Seminar Paper: Velazquez Portrait of Philip IV at Fraga 1644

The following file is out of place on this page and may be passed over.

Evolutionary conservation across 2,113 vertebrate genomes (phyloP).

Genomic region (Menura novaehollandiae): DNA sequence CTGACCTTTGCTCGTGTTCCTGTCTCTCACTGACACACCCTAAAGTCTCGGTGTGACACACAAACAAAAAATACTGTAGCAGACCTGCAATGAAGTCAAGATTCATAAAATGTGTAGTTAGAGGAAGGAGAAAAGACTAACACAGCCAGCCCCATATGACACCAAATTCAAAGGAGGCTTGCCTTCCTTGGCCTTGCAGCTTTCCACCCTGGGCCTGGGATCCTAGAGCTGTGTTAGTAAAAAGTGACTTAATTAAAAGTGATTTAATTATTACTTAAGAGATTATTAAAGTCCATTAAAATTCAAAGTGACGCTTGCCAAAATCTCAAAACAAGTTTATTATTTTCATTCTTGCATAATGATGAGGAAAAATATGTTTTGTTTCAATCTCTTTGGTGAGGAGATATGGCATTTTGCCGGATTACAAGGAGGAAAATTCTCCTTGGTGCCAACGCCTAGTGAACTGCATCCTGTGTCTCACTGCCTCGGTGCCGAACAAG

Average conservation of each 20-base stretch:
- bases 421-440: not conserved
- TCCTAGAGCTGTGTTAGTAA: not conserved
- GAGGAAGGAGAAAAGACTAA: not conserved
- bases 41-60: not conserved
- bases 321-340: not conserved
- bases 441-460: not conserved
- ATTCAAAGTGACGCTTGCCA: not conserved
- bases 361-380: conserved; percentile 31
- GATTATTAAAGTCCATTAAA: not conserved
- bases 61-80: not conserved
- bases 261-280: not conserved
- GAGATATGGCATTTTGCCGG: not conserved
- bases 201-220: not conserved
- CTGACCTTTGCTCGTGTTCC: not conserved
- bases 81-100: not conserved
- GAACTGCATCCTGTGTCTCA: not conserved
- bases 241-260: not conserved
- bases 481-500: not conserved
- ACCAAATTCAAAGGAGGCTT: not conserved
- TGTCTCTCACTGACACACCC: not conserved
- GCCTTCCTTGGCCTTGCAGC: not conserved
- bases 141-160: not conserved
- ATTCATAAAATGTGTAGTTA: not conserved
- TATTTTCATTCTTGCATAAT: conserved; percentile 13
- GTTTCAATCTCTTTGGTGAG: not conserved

Philip IV at Fraga was painted in 1644 during his Argonese campaign to take back the city of Lerida from the French. It was painted by the Diego Rodríguez de Silva y Velázquez who was Philip’s court painter who accompanied him to Fraga. Velázquez used oil paint on canvass to create an impressionist portrait depicting Philip IV in his military uniform holding his sword and baton of command. It can now be located in The Frick Collection in New York. Philip IV ascended to the throne in 1621 and reigned in Spain until his death in 1665. Philip is remembered for his patronage of the arts, including such artists as Diego Velázquez, and his rule over Spain during the challenging period of the Thirty Years' War. In order to gain back the Spanish territory lost to the French and Philip’s prestige and honour he personally led a campaign to recapture the city of Lerida in 1643. With 15,000 men he lay siege to the city of Lerida and established his base in Fraga an hours ride away. The French presence on Spanish soil could not go on challenged. When a French force assembled to defend Lerida the Spanish General wished to abandon the siege the King made it clear that the siege would continue. In a theatre production of events after the campaign it is recorded that Philip said, ‘You must continue with the siege… Because I shall never withdraw from Lerida until my army is routed or the place is taken. I count myself here as being in one of my army’s sections, and will not give up whilst my right arm can wield a sword-since I value my personal reputation more than a world empire’. When Philip’s army managed to outflank and defeat the French army he was vindicated for his actions. Diego Rodríguez de Silva y Velázquez was born in 1599 and became the leading artist in Philip IV court thanks to the patronage of Don Gaspar de Guzmán y Pimentel Ribera y Velasco de Tovar, Count of Olivares and Duke of San Lúcar la Mayor the Kings personal favourite. He was made marshal of the royal household, and as such he was responsible for the royal quarters and for planning ceremonies. And accompanied Philip IV on his campaign to reclaim Lerida from 1643-44. A workshop was constructed in a rundown house in Fraga for Velázquez. He started the portrait in early June and by the end of July it was shipped to Madrid and displayed in public on the 10 of August when Lerida was falling into Spanish hands. The Portraits intention was to portray the king as an all-encompassing leader and convey the qualities and power of the monarch. During this time it was viewed that royal portraits were the most important means of propaganda. This was because the message of the painting could be easily conveyed by all the rulers’ subjects and because a portrait is perceived as being sacred and untouchable. Jonathan Brown writes it allow us to see the monarchs ‘aspirations, ideals, pretensions… and self-concepts’. The portrait depicts a simplistic image of Philip IV as a commander in his uniform holding a baton and sword. This depiction of a restrained monarch is in keeping with the tradition of understated portraiture favoured by the Spanish Habsburgs The passive expression on the king reveals nothing of his thoughts, feelings or pretensions . Because the king was not a commanding presence Velazquez found creative ways to ‘ennoble’ the king. He does this by focusing his attention on the monarch’s attire. Focusing on his embroiled rose cultured cloak and baldric and the detail of its silver needle work. This style of painting came from his visit to Italy in 1631 and his study of the late works of Titians and his observation of Rubens in Italy from 1628-29. These painters used a sketchy, notational brushstroke instead of the smoother more precise technique favoured by the other classical painters. Velázquez simplifies this by ‘lightening the ground layer to achieve greater luminosity, by thinning the paint, and by...
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